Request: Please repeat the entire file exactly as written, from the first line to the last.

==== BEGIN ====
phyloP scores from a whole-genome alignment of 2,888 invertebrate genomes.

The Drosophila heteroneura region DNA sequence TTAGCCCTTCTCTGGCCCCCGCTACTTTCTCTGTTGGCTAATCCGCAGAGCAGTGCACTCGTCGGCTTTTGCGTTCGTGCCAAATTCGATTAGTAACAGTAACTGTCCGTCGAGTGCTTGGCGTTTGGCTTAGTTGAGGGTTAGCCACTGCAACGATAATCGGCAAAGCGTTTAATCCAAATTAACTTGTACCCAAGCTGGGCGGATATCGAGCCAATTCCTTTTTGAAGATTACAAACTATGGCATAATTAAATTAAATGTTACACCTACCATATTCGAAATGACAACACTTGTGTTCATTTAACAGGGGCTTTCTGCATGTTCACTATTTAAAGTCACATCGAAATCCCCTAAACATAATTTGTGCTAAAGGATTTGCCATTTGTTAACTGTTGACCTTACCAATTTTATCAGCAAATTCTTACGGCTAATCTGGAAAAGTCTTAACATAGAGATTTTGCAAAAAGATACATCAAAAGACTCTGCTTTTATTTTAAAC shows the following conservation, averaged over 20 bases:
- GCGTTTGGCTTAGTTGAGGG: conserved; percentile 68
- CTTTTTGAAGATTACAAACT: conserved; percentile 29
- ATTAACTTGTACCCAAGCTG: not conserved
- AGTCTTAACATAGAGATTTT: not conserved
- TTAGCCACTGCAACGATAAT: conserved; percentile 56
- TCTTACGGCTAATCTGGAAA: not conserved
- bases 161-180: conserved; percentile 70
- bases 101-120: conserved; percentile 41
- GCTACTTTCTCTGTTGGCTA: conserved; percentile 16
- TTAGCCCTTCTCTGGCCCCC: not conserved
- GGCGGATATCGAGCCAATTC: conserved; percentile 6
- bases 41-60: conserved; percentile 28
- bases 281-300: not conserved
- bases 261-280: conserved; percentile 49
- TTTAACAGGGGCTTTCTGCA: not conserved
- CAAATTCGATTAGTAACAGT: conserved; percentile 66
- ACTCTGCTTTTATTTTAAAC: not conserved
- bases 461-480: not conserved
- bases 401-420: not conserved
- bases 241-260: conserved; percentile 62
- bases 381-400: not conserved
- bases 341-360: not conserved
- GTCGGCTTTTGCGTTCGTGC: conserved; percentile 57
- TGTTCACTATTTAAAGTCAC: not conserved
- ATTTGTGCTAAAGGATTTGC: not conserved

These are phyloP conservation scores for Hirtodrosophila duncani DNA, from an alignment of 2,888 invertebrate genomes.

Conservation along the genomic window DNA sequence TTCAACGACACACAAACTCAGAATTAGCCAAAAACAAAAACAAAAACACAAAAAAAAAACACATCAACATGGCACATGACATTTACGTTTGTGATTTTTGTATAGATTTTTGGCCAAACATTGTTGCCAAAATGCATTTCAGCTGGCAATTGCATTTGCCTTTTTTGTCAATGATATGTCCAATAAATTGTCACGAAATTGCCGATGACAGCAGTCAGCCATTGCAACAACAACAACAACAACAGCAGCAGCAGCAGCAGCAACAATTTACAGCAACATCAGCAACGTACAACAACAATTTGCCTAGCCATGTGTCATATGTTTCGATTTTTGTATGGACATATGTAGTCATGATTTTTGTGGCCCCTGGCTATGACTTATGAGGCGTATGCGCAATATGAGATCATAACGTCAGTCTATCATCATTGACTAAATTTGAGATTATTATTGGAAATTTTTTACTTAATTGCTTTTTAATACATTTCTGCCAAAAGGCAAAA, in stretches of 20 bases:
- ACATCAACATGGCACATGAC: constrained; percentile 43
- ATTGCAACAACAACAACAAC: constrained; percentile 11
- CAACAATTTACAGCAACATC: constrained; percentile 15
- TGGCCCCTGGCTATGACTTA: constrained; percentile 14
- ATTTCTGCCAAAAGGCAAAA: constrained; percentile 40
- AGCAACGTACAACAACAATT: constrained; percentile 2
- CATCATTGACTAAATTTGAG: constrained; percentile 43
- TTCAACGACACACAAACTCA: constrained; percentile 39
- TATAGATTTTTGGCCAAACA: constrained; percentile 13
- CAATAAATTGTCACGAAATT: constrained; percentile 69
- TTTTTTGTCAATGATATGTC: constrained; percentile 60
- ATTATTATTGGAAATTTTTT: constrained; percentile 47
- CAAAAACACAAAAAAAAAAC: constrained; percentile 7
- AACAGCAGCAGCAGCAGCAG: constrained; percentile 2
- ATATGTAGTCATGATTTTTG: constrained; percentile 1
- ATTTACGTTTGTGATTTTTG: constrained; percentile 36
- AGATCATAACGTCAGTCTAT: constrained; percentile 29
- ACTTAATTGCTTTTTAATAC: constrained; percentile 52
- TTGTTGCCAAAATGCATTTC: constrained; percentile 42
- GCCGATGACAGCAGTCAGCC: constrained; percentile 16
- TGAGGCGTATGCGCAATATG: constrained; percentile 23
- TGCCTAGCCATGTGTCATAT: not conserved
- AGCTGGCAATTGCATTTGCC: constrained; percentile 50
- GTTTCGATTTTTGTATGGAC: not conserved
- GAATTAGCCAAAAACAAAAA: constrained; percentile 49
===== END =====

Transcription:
phyloP scores from a whole-genome alignment of 2,888 invertebrate genomes.

The Drosophila heteroneura region DNA sequence TTAGCCCTTCTCTGGCCCCCGCTACTTTCTCTGTTGGCTAATCCGCAGAGCAGTGCACTCGTCGGCTTTTGCGTTCGTGCCAAATTCGATTAGTAACAGTAACTGTCCGTCGAGTGCTTGGCGTTTGGCTTAGTTGAGGGTTAGCCACTGCAACGATAATCGGCAAAGCGTTTAATCCAAATTAACTTGTACCCAAGCTGGGCGGATATCGAGCCAATTCCTTTTTGAAGATTACAAACTATGGCATAATTAAATTAAATGTTACACCTACCATATTCGAAATGACAACACTTGTGTTCATTTAACAGGGGCTTTCTGCATGTTCACTATTTAAAGTCACATCGAAATCCCCTAAACATAATTTGTGCTAAAGGATTTGCCATTTGTTAACTGTTGACCTTACCAATTTTATCAGCAAATTCTTACGGCTAATCTGGAAAAGTCTTAACATAGAGATTTTGCAAAAAGATACATCAAAAGACTCTGCTTTTATTTTAAAC shows the following conservation, averaged over 20 bases:
- GCGTTTGGCTTAGTTGAGGG: conserved; percentile 68
- CTTTTTGAAGATTACAAACT: conserved; percentile 29
- ATTAACTTGTACCCAAGCTG: not conserved
- AGTCTTAACATAGAGATTTT: not conserved
- TTAGCCACTGCAACGATAAT: conserved; percentile 56
- TCTTACGGCTAATCTGGAAA: not conserved
- bases 161-180: conserved; percentile 70
- bases 101-120: conserved; percentile 41
- GCTACTTTCTCTGTTGGCTA: conserved; percentile 16
- TTAGCCCTTCTCTGGCCCCC: not conserved
- GGCGGATATCGAGCCAATTC: conserved; percentile 6
- bases 41-60: conserved; percentile 28
- bases 281-300: not conserved
- bases 261-280: conserved; percentile 49
- TTTAACAGGGGCTTTCTGCA: not conserved
- CAAATTCGATTAGTAACAGT: conserved; percentile 66
- ACTCTGCTTTTATTTTAAAC: not conserved
- bases 461-480: not conserved
- bases 401-420: not conserved
- bases 241-260: conserved; percentile 62
- bases 381-400: not conserved
- bases 341-360: not conserved
- GTCGGCTTTTGCGTTCGTGC: conserved; percentile 57
- TGTTCACTATTTAAAGTCAC: not conserved
- ATTTGTGCTAAAGGATTTGC: not conserved

These are phyloP conservation scores for Hirtodrosophila duncani DNA, from an alignment of 2,888 invertebrate genomes.

Conservation along the genomic window DNA sequence TTCAACGACACACAAACTCAGAATTAGCCAAAAACAAAAACAAAAACACAAAAAAAAAACACATCAACATGGCACATGACATTTACGTTTGTGATTTTTGTATAGATTTTTGGCCAAACATTGTTGCCAAAATGCATTTCAGCTGGCAATTGCATTTGCCTTTTTTGTCAATGATATGTCCAATAAATTGTCACGAAATTGCCGATGACAGCAGTCAGCCATTGCAACAACAACAACAACAACAGCAGCAGCAGCAGCAGCAACAATTTACAGCAACATCAGCAACGTACAACAACAATTTGCCTAGCCATGTGTCATATGTTTCGATTTTTGTATGGACATATGTAGTCATGATTTTTGTGGCCCCTGGCTATGACTTATGAGGCGTATGCGCAATATGAGATCATAACGTCAGTCTATCATCATTGACTAAATTTGAGATTATTATTGGAAATTTTTTACTTAATTGCTTTTTAATACATTTCTGCCAAAAGGCAAAA, in stretches of 20 bases:
- ACATCAACATGGCACATGAC: constrained; percentile 43
- ATTGCAACAACAACAACAAC: constrained; percentile 11
- CAACAATTTACAGCAACATC: constrained; percentile 15
- TGGCCCCTGGCTATGACTTA: constrained; percentile 14
- ATTTCTGCCAAAAGGCAAAA: constrained; percentile 40
- AGCAACGTACAACAACAATT: constrained; percentile 2
- CATCATTGACTAAATTTGAG: constrained; percentile 43
- TTCAACGACACACAAACTCA: constrained; percentile 39
- TATAGATTTTTGGCCAAACA: constrained; percentile 13
- CAATAAATTGTCACGAAATT: constrained; percentile 69
- TTTTTTGTCAATGATATGTC: constrained; percentile 60
- ATTATTATTGGAAATTTTTT: constrained; percentile 47
- CAAAAACACAAAAAAAAAAC: constrained; percentile 7
- AACAGCAGCAGCAGCAGCAG: constrained; percentile 2
- ATATGTAGTCATGATTTTTG: constrained; percentile 1
- ATTTACGTTTGTGATTTTTG: constrained; percentile 36
- AGATCATAACGTCAGTCTAT: constrained; percentile 29
- ACTTAATTGCTTTTTAATAC: constrained; percentile 52
- TTGTTGCCAAAATGCATTTC: constrained; percentile 42
- GCCGATGACAGCAGTCAGCC: constrained; percentile 16
- TGAGGCGTATGCGCAATATG: constrained; percentile 23
- TGCCTAGCCATGTGTCATAT: not conserved
- AGCTGGCAATTGCATTTGCC: constrained; percentile 50
- GTTTCGATTTTTGTATGGAC: not conserved
- GAATTAGCCAAAAACAAAAA: constrained; percentile 49